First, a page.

I grew frustrated, angry, at my inability to concentrate. But I remembered what the intern said, and I focused on calming myself. Don’t be a jerk, I told myself. There was something else — something important — I needed to remember. I tried to think of what it was as I used the bathroom — one less diaper for the music guy to change — then laid down.

I hate when my mind goes away… aha. Where is it going? Can I follow it and bring it back to my brain? Why I can’t remember where I go when I’m gone?

Follow it. I reach out, take hold of my mind. You’re not going without me this time, I tell it. I feel a moment of clarity as I take hold. Together we go, into the unknown.

25 comments:

  1. very well written insight into the ineffable. Very human. Well done.

    marc nash

    ReplyDelete
  2. That was a great piece; love how you turned the subject on its head (humour out of adversity).

    ReplyDelete
  3. I also enjoyed his air of crotchety humor. I'm always in favor of humor into adversity. And for some reason, I had to read the nurse out loud in a New Jersey accent.

    ReplyDelete
  4. If you ever do audio version of this story you must get John to do the nurse. Not the actual nurse, but the voice ;).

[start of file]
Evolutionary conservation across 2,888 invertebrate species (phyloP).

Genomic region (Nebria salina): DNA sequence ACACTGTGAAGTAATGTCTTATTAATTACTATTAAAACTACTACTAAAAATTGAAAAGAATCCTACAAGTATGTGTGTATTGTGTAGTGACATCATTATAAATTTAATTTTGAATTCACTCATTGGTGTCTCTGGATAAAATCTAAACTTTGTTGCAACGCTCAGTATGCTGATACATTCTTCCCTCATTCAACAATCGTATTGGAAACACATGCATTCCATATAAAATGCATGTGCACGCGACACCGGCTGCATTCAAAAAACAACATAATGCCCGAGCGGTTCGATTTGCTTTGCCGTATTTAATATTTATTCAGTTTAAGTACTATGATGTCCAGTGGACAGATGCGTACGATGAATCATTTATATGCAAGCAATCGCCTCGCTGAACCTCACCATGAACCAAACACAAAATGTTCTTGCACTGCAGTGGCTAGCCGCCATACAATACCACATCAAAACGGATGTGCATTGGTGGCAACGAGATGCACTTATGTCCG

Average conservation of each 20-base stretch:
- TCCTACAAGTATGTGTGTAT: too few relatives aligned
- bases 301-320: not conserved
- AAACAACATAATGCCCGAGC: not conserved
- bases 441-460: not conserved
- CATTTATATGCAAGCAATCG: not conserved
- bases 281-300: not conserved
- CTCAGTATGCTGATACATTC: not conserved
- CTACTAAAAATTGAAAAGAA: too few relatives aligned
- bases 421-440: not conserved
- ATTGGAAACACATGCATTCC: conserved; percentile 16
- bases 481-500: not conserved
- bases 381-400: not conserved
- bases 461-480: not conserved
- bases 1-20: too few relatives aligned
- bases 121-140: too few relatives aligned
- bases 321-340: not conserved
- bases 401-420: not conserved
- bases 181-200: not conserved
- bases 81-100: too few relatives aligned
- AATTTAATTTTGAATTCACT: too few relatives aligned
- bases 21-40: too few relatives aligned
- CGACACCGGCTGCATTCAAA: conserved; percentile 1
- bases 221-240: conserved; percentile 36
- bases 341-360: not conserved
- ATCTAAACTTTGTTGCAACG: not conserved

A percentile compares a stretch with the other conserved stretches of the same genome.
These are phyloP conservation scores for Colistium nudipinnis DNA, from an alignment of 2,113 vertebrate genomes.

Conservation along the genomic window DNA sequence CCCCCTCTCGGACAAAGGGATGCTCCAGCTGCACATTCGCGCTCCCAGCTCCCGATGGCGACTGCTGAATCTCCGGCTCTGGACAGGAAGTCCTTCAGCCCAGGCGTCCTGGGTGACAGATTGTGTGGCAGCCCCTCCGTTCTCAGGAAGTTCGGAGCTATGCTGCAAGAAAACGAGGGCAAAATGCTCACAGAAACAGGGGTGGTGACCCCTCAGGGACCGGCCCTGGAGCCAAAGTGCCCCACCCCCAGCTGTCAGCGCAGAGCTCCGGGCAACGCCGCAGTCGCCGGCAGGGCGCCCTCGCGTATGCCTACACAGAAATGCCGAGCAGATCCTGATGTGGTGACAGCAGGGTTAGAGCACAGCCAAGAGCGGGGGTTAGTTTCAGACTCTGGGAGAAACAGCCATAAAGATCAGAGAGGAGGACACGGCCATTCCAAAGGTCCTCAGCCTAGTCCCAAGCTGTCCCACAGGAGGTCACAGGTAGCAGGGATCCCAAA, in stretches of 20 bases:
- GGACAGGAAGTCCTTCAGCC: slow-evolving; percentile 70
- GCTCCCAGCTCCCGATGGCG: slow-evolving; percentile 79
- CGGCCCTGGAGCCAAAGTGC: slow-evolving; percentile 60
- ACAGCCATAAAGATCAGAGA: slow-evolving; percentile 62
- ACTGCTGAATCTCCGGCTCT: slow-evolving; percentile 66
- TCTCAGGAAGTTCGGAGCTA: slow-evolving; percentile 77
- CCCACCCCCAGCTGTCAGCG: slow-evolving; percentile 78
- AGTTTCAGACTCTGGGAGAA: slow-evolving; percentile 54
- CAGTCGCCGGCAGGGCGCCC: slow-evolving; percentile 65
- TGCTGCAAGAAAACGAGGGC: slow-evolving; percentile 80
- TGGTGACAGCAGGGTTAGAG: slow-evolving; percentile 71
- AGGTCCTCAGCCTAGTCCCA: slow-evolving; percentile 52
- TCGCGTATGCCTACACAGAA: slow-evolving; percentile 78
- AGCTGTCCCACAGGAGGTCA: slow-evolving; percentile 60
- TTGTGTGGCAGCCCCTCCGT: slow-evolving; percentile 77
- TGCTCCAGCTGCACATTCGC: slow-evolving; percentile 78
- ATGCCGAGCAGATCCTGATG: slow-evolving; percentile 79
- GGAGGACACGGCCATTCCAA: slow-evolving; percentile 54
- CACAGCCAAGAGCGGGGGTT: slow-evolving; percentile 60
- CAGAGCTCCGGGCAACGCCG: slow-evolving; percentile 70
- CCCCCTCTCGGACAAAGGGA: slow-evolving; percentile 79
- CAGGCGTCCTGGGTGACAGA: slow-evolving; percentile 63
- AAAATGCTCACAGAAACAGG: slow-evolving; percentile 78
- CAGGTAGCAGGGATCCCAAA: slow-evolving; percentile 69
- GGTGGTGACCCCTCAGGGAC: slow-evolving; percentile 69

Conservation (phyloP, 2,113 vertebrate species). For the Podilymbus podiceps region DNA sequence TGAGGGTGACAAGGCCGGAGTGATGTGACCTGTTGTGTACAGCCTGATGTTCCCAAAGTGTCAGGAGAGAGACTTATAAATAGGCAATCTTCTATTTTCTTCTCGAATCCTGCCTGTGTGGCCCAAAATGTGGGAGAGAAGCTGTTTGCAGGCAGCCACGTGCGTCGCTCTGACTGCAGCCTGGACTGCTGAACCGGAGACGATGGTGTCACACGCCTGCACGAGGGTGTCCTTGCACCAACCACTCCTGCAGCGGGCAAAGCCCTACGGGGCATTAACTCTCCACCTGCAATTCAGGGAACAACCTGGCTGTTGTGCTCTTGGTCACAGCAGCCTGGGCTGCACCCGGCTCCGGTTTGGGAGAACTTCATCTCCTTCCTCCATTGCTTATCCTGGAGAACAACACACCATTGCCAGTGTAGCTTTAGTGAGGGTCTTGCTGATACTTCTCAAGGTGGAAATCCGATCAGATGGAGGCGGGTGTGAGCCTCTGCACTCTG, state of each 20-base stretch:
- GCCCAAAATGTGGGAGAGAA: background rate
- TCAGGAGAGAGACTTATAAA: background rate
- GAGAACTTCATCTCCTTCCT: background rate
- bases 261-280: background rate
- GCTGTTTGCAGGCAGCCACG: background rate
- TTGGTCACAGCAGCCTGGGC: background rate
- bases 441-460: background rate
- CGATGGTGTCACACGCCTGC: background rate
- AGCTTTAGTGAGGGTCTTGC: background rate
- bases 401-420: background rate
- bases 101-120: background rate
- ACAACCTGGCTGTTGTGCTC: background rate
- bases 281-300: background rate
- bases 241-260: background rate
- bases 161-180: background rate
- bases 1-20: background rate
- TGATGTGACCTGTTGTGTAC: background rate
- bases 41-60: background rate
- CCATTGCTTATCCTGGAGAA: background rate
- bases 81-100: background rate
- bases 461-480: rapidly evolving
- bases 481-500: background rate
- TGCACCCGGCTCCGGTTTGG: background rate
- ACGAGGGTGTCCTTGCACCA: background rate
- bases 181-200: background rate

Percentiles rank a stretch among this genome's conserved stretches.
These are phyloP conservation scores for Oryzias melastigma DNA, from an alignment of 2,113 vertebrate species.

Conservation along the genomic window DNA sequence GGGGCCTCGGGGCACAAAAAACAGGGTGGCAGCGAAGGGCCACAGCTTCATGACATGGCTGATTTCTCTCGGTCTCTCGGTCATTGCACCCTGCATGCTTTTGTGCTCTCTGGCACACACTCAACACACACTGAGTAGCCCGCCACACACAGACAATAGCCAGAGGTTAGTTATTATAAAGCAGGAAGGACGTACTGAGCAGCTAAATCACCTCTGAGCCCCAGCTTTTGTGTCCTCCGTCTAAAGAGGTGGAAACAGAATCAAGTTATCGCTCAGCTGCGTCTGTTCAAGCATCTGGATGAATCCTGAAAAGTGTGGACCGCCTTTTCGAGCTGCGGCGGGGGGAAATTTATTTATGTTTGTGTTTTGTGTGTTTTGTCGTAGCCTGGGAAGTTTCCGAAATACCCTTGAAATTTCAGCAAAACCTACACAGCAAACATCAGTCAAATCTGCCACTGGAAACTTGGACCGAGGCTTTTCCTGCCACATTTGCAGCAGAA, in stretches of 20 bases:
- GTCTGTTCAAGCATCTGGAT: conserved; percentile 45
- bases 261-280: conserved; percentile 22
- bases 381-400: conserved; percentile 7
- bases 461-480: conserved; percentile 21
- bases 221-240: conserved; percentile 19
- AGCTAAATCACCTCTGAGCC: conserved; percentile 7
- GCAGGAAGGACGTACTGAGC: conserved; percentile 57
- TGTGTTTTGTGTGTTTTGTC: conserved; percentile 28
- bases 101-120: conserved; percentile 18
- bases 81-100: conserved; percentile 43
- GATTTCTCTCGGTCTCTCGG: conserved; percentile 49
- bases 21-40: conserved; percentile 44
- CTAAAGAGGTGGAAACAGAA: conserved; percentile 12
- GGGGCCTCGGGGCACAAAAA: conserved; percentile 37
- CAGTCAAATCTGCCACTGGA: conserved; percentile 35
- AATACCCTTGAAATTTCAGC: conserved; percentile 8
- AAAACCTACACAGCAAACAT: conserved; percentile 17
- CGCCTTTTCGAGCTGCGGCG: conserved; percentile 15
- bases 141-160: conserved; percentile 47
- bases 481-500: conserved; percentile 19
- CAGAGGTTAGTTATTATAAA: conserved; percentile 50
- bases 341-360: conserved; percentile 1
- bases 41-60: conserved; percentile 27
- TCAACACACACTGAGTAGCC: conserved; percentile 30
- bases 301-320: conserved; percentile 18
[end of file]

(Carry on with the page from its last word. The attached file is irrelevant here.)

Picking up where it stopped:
Great story, and I hope really is able to follow his mind and bring it back kicking and screaming.

    It reminds me of Terry Pratchett and his battle with the disease.

    ReplyDelete
  5. Funny! I wonder what he sees when he follows his mind? LOL

    ReplyDelete
  6. You deal with a difficult subject with humour and honesty. I couldn't help but like him. Seeing the funny side with a dash of ironic common sense is the only way to deal with these things. I only hope I remember to if neccessary.

    ReplyDelete
  7. Thanks, Marc!

    Hi Quinn, welcome to the free-range insane asylum! I ended this wishing I knew where he went.

    JohnW, it didn't occur to me that Tammy could be a Jersey Girl, but… it could be.

    Craig, I'm not sure what possessed me to write this, but maybe we can get John to read it for us!